A non-profit organization that receives taxpayer funding and works closely with the Department of Homeland Security is under fire for promoting unjustified terror and fear among the public about terrorism, claiming that Americans should be suspicious even of their best friends and neighbors.
Known as The Counterterrorism Education Learning Lab (The CELL), the organization produces propaganda designed to hype the threat of terrorism and persuade citizens that they can join the terror-war, too. It includes, among other ventures, a full-scale museum exhibit entitled “Anyone, Anytime, Anywhere: Understanding the Threat of Terrorism” that presents terror as one of the gravest dangers facing humanity today.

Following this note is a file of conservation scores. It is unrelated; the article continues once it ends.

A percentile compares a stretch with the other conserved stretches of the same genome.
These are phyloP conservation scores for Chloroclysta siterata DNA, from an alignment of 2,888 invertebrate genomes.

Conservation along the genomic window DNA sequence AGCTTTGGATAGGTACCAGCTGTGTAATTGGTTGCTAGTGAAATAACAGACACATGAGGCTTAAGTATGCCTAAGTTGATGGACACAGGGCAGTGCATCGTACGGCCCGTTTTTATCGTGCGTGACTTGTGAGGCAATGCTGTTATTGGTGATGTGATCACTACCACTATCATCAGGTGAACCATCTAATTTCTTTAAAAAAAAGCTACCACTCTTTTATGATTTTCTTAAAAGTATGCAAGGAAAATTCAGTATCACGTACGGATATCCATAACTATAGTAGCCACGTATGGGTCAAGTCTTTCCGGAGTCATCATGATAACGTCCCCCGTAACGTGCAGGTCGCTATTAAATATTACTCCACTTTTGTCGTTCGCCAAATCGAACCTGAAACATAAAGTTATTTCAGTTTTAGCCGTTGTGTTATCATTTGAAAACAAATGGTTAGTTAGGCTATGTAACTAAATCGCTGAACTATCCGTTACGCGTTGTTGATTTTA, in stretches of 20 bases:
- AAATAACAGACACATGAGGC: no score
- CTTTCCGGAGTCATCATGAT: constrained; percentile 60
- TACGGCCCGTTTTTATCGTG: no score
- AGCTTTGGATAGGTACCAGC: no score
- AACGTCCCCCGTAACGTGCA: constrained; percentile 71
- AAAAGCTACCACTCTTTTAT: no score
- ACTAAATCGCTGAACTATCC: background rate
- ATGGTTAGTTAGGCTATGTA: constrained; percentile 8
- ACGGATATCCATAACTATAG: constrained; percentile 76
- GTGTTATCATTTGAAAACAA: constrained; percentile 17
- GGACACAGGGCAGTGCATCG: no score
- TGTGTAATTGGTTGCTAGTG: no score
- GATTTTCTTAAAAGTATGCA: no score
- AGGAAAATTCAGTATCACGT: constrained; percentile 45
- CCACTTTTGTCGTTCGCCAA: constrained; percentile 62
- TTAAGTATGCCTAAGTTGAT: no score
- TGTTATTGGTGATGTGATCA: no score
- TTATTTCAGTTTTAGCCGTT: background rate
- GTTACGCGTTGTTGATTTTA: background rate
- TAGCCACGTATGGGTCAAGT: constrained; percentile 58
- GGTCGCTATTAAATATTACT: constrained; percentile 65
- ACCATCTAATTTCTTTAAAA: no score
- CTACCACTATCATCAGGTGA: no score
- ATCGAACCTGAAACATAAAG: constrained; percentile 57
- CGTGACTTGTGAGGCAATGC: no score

“If this sounds like an expensive, museum-size example of America's paranoia, that's because it is,” noted a piece from The Economist by Alexander Ewing. “Indeed, the exhibition includes a Rand Corporation expert who notes that the probability of an American being killed in a terror attack is about one in a million, compared to one-in-7,000 or -8,000 chance of being killed in a car accident.”
In recent years the group has been assailed by critics for controversial videos produced with taxpayer money. In late 2009, “The CELL” released a short DHS-funded film — "Recognizing the Eight Signs of Terrorism" (still shot from film pictured) — that portrayed owning firearms, buying gold, paying in cash, and donating to obscure charities as suspicious behavior that should be reported.
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